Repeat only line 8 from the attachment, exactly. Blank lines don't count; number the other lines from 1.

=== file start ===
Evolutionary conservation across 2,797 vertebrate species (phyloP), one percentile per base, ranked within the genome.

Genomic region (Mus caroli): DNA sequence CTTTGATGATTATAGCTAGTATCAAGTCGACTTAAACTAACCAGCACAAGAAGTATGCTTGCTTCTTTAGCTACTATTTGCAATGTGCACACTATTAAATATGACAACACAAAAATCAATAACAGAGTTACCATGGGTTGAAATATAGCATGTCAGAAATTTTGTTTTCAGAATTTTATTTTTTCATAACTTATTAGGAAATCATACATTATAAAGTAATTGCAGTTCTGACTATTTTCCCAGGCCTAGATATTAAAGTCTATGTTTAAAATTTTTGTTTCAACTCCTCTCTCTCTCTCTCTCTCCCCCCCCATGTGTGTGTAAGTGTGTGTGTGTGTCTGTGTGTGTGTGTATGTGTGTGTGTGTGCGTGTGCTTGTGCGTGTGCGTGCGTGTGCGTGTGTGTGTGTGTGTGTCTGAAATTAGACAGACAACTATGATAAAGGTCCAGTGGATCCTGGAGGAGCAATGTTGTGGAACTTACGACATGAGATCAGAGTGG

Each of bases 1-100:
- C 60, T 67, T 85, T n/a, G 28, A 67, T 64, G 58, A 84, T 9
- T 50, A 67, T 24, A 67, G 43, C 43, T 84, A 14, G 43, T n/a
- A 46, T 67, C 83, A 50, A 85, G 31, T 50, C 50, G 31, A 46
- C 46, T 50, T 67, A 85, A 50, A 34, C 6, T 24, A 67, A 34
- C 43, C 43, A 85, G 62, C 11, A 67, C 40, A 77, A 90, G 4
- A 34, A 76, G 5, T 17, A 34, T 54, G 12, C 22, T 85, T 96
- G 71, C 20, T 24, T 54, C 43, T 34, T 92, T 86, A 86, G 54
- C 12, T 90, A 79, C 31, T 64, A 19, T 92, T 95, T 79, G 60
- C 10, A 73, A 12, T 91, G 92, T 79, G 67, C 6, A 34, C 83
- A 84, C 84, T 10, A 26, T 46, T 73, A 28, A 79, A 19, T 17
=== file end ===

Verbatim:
- C 43, C 43, A 85, G 62, C 11, A 67, C 40, A 77, A 90, G 4